A: After you’ve received and incorporated feedback and gotten your manuscript as clean as you can get it, send it to an editor.
Q: Do you need a proofreader even after you’ve hired an editor?
The short answer is yes. And no. You’ve had beta readers and critique partners and you’ve read this thing until your eyes have bled. After that, you’ve sent it to an editor for another two or three (or more) rounds of editing and repeated the process until, frankly, you’re sick of looking at the d*** thing. The title makes you cringe. You would think that, after so many passes, there couldn’t possibly be any typos left. That could very well be the case, but you and your editor have both gotten closer to the work. The professional and the personal sides of you have merged. This book isn’t your product anymore, it’s your baby. And you’re sure it’s perfect. Again, it may be. So who reads it next? Will it pass one more inspection or go straight into the hands of a paying reader?
Really, it’s up to you. Plenty of authors don’t hire a separate proofreader. I recommend it because that one additional pass doesn’t take much work on your end to approve/reject the proofer’s suggestions, and that one last pass can mean the difference between a 4 star review and a 5 star review. The decision, more often than not, comes down to cost. After you’ve spent a month’s worth of pay, more or less, on editing and possibly on creating a cover, you may find yourself leaning toward, “Nah, I don’t really need a proofreader.” That’s the voice known as Good Enough. He means well, but his older brother Highest Expectations wins the race every time. Hiring a proofreader can mean the difference between 98% accuracy and 100%. It can also mean the difference between 96% (noticeable to most readers) and 99%. Or any variation, really.
A: Hiring a proofreader is also a matter of expectations. Do you want readers to expect the highest level of quality from you? A proofreader can help ensure you meet those expectations.
Q: How do you know you’ve done all you can and your book is ready to publish?
After you’ve incorporated your editor’s feedback and you’ve got a solid copy in your hands (or on your hard drive), you’re ready to build your Advanced Reader Copy. This can be something as simple as a .docx file titled Book Title ARC by Author McWriterson. Some readers will prefer their copy in a MOBI, ePub, PDF, or other format. Calibre is a great, free tool that can help you convert to each file type. Be clear what you’re offering when you approach possible advanced readers and, if you are hiring a proofreader, make sure you let your ARC readers know that any minor issues will be addressed in the final stages of editing.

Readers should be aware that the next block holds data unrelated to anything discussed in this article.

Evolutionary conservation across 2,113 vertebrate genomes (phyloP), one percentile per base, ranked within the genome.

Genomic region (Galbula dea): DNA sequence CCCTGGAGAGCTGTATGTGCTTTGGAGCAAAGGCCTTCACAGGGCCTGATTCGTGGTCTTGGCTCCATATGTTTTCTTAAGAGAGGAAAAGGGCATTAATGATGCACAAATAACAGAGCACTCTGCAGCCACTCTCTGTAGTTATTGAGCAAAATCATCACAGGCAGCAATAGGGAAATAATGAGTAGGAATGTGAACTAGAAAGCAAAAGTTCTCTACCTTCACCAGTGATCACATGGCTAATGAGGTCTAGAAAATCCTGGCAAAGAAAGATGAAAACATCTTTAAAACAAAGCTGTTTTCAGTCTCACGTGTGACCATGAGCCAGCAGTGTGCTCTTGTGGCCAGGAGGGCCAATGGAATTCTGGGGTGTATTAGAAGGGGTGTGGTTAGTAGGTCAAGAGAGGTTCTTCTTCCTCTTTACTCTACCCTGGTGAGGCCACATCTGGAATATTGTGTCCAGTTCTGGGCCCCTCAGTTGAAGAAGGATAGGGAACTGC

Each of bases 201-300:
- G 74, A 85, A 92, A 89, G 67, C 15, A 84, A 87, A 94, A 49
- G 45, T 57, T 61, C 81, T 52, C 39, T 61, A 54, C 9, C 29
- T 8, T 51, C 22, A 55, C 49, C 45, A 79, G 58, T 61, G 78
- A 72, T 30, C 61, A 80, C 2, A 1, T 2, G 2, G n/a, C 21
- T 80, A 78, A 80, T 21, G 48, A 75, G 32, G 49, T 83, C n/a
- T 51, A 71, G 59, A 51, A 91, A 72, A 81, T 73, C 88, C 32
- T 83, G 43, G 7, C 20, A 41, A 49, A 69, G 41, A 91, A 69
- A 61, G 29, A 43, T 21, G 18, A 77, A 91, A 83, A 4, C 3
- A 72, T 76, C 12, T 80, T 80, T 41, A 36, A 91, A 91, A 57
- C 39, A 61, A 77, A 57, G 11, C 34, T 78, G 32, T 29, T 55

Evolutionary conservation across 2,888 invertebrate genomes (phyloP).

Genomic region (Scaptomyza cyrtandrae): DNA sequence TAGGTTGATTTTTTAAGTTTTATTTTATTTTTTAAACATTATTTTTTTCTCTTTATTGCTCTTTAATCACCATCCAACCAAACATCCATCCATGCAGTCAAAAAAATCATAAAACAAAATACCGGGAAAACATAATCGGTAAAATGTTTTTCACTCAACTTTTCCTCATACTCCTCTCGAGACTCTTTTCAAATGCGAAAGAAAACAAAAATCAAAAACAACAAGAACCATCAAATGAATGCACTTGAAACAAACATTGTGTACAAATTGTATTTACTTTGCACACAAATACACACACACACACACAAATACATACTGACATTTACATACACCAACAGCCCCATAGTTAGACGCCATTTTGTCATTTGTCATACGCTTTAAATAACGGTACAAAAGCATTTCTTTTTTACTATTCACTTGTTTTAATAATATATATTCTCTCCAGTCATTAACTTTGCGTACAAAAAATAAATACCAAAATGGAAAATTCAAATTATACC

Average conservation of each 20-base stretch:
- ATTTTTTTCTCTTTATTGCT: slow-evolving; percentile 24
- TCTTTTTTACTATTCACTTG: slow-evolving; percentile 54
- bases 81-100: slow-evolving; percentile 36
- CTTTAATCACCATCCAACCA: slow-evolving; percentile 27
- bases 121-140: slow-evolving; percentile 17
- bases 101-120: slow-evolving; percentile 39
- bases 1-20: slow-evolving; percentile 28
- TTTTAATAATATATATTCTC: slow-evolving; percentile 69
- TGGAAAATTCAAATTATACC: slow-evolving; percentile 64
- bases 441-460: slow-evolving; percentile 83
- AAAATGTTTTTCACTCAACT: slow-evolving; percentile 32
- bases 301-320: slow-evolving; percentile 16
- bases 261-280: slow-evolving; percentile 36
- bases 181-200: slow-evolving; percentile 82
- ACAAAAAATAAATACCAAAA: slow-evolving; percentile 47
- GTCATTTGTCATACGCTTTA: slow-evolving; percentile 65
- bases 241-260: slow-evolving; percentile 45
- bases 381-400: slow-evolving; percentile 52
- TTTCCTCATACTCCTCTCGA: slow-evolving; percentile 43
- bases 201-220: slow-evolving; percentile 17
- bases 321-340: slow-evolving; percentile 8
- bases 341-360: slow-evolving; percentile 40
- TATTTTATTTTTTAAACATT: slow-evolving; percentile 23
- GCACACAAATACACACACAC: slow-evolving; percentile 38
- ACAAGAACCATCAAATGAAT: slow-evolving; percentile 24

From these advanced readers, you’re not asking for feedback for yourself. Ideally, you’re approaching reviewers and book bloggers, asking them to post their reviews when your book launches. Why?
A: Because your book is ready to publish.
Now all you need is a marketing plan. So send your book out for a final proofread, send out your ARCs, and get to work on marketing asap!At this stage, if you’re able to offer a pre-order, it’s a great time to set that up (PS. this is a service Kate offers). Make sure you read each vendor’s guides very carefully, paying special attention to timelines. Amazon, for example, requires the FINAL copy of the book to be uploaded no fewer than ten days before its release. You can upload a “dummy” copy (or your ARC) before then, but as d-day approaches, you HAVE to have the final copy uploaded. You can not touch it again. Do give yourself time to go over the proofreader’s corrections (if you’ve hired one), and time to format your ebook. You may also hire a professional to do that part, as it is tedious work and you should be marketing right now. But in between editor and proofreader, while you’re sending out ARCs and making marketing plans, you can set up your “dummy” copy for preorder (I can not stress this enough, give yourself time to proof and format and market) and click Publish.
One last thing before you go: I didn’t touch on the “A” in Book Critique ABCEs because there is no A. However, I’m of the opinion there should be an A. Alpha readers are those special few who you can talk to about your ideas. They are those closest to you whose eyes light up when you tell them about the next greatest thing you’re thinking of putting together. They are your alpha “readers.” When you get an idea for your next book (if you can handle criticism at an early stage), ask your friend if you can run it by them.
And those are the ABCEs of book critique. Until next time, write on!